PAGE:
For my birthday, I went to a local nail salon and had a pedicure, and decided to get a ‘gel manicure.’  These manicures are more expensive but last probably 2x as long as a regular polish manicure.  They use a special type of nail polish and UV lights to ‘seal’ the polish to your nails.  First of all, I regret doing this because once you do it, you have to keep getting the gel manicures or your nails look terrible.  I finally removed the gel myself recently and my nails are so sad looking.  I’ve decided to go polish-free for awhile to let them heal.

But, is there a hidden danger to gel manicures?  I noticed something a couple of weeks ago that wasn’t there before.

Sorry for the poor quality, but I have a new mole on the back of my hand.  Is this mole the result of the UV light my hands have been exposed to from the gel manicures I’ve had?  I don’t know, but I do know that it’s new.  I’m not the first one to raise this question, however!  There was a Washington Post article recently that discussed a small sample (2 women) who had no family history of skin cancer developing non-melanoma skin cancer on their hands after repeated gel manicures.  Naturally, 2 women don’t mean there’s a correlation, but as someone who’s had pre-cancerous moles removed, this new mole is disconcerting, to say the least.

No more gel for me!  What about you – have you had a gel manicure?  Are you concerned about the UV exposure?

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  1. I get gel manicures occasionally (and love them!) but I really never thought about the UV thing! I would never lay in a tanning bed, so why would I stick my hands in a mini one??? Haha. Thanks so much for brining this up – I will definitely put more thought into it before I get another gel manicure! :)

  2. I have never had one, but now I know I never will. Thanks for the heads up!
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  3. Is gel the same thing as Shellac? I’ve had the Shellac and they are not supposed to mess up your natural nails, but when gone, they still aren’t the same. And of course ANY manicure does the UV lights thing. Same with pedicures. Or at least the french ones. I haven’t had a pedicure that wasn’t french probably in at least 8 years! And they always stick my toes under UV too…

    • Em, when you have the gel manicure your hands are under UV for probably 20 minutes thoughout the process. They apply something to your nails, stick it under the UV, do it again, and over and over again.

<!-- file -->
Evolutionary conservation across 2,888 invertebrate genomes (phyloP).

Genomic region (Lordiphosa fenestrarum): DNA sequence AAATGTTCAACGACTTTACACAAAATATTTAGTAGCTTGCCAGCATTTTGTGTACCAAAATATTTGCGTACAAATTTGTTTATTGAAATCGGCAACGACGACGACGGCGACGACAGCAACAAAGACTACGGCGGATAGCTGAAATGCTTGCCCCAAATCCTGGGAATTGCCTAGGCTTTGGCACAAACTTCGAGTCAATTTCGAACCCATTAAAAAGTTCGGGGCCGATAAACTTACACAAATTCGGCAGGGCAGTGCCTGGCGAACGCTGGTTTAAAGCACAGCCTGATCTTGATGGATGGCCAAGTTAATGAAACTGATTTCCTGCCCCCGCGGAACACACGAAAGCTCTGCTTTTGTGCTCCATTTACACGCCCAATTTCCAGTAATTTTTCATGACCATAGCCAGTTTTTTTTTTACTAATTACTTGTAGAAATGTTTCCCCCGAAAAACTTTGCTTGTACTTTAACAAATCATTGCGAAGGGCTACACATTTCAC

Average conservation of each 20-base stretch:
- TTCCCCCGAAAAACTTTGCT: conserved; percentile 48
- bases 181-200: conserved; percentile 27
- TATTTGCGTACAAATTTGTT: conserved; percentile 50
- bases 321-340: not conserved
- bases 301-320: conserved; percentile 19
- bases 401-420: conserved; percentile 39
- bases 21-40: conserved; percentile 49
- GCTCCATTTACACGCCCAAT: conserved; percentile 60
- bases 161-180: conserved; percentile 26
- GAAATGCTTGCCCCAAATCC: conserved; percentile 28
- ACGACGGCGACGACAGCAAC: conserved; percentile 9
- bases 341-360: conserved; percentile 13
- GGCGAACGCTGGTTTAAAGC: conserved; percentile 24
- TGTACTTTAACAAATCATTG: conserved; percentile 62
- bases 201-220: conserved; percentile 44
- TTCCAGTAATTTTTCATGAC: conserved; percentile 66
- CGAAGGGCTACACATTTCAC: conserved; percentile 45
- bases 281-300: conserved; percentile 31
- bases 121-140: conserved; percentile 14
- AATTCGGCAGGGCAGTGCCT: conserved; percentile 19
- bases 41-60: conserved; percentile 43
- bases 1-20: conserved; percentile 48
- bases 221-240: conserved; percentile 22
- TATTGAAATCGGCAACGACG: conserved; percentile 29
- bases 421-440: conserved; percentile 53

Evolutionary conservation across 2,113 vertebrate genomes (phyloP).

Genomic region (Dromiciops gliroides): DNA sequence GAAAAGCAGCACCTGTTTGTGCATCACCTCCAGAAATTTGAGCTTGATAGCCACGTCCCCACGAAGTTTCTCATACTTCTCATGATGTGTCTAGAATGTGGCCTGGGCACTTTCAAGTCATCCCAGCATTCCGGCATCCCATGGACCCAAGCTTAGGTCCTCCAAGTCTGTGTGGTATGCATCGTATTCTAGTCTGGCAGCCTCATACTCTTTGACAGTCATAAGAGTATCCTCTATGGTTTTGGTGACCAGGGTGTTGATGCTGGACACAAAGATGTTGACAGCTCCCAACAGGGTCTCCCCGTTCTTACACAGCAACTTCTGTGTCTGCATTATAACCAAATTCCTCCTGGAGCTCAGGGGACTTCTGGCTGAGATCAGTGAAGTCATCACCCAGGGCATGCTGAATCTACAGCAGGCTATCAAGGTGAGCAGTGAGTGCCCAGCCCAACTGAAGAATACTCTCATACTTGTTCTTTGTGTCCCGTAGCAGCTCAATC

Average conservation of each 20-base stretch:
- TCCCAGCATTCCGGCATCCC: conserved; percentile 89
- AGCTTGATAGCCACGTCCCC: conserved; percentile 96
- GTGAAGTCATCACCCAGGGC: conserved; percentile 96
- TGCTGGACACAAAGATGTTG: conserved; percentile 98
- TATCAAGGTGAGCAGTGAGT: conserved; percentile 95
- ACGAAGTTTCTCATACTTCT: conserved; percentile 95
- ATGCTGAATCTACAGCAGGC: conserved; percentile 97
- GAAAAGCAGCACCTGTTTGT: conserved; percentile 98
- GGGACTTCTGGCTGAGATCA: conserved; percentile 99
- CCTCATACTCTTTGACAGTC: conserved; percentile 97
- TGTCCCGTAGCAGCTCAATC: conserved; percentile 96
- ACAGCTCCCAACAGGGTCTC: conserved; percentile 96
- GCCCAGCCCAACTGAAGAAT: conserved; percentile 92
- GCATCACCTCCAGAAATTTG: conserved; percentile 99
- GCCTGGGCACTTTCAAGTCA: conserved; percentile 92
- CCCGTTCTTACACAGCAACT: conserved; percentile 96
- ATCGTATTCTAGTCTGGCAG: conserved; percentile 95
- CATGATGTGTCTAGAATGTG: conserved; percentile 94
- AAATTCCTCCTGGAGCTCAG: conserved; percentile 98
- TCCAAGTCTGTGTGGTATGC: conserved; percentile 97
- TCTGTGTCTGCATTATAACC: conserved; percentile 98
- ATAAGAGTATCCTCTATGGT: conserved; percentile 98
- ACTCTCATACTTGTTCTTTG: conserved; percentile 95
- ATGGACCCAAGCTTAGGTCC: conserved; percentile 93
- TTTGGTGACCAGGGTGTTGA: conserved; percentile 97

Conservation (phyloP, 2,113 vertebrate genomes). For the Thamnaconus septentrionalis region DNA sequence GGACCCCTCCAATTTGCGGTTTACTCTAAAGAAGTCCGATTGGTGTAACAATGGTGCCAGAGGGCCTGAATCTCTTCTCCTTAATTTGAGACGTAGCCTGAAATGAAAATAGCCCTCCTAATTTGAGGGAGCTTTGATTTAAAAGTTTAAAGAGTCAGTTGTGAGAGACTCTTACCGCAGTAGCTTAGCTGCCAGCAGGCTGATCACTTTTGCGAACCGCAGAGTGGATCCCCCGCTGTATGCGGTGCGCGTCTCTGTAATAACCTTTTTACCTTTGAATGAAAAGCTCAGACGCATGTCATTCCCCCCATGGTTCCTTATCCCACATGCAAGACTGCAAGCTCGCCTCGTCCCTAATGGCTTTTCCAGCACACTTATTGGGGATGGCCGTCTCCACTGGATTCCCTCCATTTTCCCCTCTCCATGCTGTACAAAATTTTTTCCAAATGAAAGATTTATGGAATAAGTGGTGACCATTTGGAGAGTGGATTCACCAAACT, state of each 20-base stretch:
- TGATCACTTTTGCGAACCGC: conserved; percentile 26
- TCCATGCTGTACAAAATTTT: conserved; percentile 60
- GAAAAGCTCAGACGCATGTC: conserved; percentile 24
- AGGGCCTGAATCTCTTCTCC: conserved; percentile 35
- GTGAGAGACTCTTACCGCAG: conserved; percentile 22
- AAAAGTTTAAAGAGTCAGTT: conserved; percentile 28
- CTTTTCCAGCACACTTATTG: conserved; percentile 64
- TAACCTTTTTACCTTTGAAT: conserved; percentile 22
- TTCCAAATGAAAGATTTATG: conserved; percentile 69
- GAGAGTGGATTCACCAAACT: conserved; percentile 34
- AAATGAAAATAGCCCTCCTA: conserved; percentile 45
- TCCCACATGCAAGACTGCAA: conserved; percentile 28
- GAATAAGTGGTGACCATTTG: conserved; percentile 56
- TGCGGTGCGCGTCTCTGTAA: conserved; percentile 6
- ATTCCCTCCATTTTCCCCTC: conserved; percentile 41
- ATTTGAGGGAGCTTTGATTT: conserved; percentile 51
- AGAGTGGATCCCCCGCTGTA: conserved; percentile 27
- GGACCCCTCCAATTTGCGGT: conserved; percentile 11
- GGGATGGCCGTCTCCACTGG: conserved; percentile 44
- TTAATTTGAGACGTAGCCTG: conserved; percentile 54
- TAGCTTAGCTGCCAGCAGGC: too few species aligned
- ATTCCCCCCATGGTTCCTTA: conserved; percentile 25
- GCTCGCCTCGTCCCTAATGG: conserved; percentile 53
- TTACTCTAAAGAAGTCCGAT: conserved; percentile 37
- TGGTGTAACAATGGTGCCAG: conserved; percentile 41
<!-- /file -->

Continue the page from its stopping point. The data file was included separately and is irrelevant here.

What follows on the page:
4. I always worry about the dangers of getting my nails done. I only get them a couple times a year when I am going somewhere special. :)
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  5. Oh, wow! I hadn’t thought about that before but it doesnt sound far out the! Yikes.
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  6. I rarely get my nails done. I would like to but then I know they will chip or like you said you have to keep going to keep it up. I do get my toes done once in a while.

    I have to admit though that I am not afraid of UV light. I do not go tanning, but I rarely wear sunscreen. And I am fair skinned with many moles. I just think that the sun’s rays are important to stay healthy. Probably not a PC opinion.

    • I definitely agree that we should have regular sun exposure – Vitamin D is good for you! But, it also depends where you live. I’m in Phoenix, where it’s sunny 95% of the time – and that much sun isn’t good! The light they use during this manicure process is the same as a tanning bed – so you’re essentially ‘tanning’ your hands for 30 minutes. Not a fan of that at all!

  7. I have never had a manicure except when I was a teenager and gel manicures were new and had a booth at the state fair where they would do one nail for free to show you how great it was. My pinky nail did look nice and was very strong…for about a week…until the edges got loose and started snagging on everything and looking shabby…and then after about another week, one of those edges caught as I was putting on a sweater and ripped off all the gel plus several layers of my nail. OWWW!!! I would never get a gel manicure again based on that alone, but you have a good point about the UV exposure.

    Chemicals in nail polish are very nasty, too–seep in through your skin, fumes harm your lungs and brain, environmental pollutants…. I painted my own nails for many years, but I quit when I was about 25 and haven’t missed it.